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Belt Mountain Punch Bullets??????

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  • Belt Mountain Punch Bullets??????

    Does anyone have experience with these bullets?

    And more specificly the Grizzly Cartridge offerings of these in 454C and 45-70?

    Thanks ...

  • #2
    Gonna buy some

    No experience yet but I've been talking to them now for a bit. They are now making the .50 caliber bullets and I plan to load some up for my Beowulf. They sure seem good.


    • #3
      They are very good. This is a 420gr 500 S&W. They are also very expensive. Which is why I don't load many of them.

      To say that they hold together well, is an understatement.


      • #4
        Another Option

        I do not know why you are interested in FMJ bullets but there is an interesting bullet out of South Africa that you may be interested in at least looking at. It also is quite expensive but functions quite differently.


        1-308 145gr / 2-308 180gr / 3-338 250gr / 4-9.3 270gr / 5-375 270gr / 6-458 450gr / 7-470 500gr / 8-510 500gr / 9-505 540gr / 10-505 570gr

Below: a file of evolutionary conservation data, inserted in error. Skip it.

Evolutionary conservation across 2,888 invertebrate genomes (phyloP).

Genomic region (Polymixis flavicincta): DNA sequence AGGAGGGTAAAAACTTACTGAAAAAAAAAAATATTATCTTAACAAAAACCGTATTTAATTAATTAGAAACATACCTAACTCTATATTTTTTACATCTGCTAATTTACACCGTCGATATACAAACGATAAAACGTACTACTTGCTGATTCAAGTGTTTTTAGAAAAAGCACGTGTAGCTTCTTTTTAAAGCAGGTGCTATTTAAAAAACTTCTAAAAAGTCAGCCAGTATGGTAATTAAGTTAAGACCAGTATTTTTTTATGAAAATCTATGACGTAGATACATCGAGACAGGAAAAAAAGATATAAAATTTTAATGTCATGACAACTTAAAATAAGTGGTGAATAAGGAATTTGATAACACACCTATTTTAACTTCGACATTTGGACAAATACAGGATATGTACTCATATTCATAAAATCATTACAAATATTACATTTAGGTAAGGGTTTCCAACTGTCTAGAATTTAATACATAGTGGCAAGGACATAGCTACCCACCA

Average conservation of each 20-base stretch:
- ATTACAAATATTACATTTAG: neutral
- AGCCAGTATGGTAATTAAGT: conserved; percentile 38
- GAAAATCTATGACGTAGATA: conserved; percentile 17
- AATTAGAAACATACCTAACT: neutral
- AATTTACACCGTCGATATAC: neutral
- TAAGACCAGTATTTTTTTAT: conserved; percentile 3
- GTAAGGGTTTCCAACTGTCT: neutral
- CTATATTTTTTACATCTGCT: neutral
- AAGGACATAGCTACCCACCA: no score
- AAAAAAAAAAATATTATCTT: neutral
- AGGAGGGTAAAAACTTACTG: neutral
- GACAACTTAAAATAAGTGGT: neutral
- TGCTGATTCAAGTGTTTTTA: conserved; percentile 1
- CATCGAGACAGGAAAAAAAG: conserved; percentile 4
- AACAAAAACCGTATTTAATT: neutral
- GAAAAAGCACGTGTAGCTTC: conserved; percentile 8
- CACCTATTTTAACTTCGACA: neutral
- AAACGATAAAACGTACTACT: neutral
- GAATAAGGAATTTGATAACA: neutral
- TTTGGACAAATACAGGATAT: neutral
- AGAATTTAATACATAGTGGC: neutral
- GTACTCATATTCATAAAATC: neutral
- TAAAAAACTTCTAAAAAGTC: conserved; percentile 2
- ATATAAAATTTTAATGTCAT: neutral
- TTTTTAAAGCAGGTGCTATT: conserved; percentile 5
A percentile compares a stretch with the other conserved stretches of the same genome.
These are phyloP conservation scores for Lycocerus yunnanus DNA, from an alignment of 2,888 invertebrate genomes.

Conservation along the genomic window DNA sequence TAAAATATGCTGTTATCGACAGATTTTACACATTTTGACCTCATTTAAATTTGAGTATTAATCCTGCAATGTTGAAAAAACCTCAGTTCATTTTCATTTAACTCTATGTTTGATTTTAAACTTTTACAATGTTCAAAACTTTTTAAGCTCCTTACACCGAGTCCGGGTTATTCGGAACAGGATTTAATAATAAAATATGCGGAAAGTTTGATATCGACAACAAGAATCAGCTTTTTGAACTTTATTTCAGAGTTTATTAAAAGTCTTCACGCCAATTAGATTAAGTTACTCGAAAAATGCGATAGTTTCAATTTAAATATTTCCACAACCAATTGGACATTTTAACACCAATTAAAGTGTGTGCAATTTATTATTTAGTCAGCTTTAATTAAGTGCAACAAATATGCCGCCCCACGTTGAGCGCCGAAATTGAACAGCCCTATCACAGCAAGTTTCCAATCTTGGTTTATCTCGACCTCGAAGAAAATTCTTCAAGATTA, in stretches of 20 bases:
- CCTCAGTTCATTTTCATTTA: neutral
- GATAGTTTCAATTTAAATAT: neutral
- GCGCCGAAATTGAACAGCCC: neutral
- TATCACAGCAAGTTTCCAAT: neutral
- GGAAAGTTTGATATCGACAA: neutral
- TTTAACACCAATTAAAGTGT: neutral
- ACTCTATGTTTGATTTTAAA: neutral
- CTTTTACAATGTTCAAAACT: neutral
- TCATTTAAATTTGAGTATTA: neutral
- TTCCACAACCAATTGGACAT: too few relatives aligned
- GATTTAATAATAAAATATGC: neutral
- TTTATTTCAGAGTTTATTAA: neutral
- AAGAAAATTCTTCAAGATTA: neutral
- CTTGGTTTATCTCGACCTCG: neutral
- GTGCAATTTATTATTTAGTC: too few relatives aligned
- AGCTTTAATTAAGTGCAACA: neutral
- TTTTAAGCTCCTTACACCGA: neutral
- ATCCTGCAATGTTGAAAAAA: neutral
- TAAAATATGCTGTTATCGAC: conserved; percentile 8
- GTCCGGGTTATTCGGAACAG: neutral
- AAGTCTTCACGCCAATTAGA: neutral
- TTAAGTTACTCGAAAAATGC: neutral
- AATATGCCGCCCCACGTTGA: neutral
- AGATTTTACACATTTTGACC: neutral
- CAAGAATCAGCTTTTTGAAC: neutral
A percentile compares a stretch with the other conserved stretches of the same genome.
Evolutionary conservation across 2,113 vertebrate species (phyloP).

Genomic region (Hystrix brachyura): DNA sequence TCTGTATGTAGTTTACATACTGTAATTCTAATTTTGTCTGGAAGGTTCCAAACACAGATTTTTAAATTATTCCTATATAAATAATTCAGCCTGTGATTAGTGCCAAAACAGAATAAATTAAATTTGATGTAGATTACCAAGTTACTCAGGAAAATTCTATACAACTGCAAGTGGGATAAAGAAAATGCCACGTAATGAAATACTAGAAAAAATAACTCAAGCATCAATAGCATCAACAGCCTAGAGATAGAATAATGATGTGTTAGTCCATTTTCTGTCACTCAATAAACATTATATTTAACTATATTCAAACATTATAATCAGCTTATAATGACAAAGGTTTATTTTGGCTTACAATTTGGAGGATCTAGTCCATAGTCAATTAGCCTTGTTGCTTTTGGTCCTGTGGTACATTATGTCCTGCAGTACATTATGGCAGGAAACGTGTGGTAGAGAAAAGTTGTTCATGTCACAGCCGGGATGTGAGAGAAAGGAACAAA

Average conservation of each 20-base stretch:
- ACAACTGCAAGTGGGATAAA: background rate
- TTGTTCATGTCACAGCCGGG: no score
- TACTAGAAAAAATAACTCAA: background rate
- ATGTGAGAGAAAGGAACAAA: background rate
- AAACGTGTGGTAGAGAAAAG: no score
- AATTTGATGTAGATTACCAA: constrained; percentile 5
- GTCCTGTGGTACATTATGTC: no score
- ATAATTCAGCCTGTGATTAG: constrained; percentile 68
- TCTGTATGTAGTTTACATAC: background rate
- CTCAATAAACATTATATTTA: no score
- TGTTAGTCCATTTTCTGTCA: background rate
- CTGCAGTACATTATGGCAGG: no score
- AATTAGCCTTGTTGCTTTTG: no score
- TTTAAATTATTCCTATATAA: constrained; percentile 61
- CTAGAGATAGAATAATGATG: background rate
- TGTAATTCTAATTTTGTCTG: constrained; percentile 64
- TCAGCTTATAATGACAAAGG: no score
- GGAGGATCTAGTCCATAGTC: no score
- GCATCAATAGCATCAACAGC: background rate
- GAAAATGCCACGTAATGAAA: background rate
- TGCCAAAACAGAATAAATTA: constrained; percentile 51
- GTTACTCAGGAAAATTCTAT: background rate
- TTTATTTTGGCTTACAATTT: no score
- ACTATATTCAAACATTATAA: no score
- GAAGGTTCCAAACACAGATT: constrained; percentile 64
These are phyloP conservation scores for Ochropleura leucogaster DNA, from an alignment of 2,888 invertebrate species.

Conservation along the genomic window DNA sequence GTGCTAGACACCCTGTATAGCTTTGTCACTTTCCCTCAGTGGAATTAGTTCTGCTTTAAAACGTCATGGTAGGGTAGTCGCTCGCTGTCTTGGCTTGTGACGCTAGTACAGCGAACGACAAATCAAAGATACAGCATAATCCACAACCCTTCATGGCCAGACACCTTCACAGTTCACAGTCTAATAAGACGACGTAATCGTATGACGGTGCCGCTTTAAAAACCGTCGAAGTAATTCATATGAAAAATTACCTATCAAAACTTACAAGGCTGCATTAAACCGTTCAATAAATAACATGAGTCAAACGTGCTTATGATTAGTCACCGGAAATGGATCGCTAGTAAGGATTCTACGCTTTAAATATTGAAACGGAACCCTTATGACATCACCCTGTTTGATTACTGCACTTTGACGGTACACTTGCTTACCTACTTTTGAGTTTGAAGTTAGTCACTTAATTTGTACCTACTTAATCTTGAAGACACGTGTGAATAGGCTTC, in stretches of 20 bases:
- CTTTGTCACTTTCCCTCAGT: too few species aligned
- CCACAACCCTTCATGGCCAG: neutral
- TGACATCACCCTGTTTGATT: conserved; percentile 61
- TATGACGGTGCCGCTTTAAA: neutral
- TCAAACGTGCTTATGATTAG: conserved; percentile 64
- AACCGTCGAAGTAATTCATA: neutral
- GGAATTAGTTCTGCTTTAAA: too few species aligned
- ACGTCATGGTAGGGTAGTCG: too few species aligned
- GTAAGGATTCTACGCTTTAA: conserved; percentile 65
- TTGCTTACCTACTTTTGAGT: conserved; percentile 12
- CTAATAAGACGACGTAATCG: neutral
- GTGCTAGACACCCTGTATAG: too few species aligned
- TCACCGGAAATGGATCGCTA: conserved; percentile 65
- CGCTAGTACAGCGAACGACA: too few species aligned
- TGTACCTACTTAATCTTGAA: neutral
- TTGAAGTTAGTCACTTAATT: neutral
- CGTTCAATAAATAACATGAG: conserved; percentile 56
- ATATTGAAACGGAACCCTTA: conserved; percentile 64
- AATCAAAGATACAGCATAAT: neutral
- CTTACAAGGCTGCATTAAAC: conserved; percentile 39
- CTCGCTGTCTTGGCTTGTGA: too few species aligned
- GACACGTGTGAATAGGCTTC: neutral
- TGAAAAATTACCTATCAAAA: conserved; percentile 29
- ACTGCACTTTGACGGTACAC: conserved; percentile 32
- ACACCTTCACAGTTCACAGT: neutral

The left two 458 bullets were fired into a steel drum filled with wet sand. Speeds were 2700 fps and 2300 fps from a 460 Weatherby rifle and the middle bullet picked up a layer of steel on the nose from the lid of the drum. The right hand bullet is the final production version of the bullet with the driving bands optimised for minimum pressure / maximum speed.

        The GS Custom FN design - The faster you drive them, the better they get. The left and middle bullets were fired from a 375 H&H rifle at 3000 and 2700 fps into wet sand. Note the progressive compression from front to rear compared to the unfired bullet at right.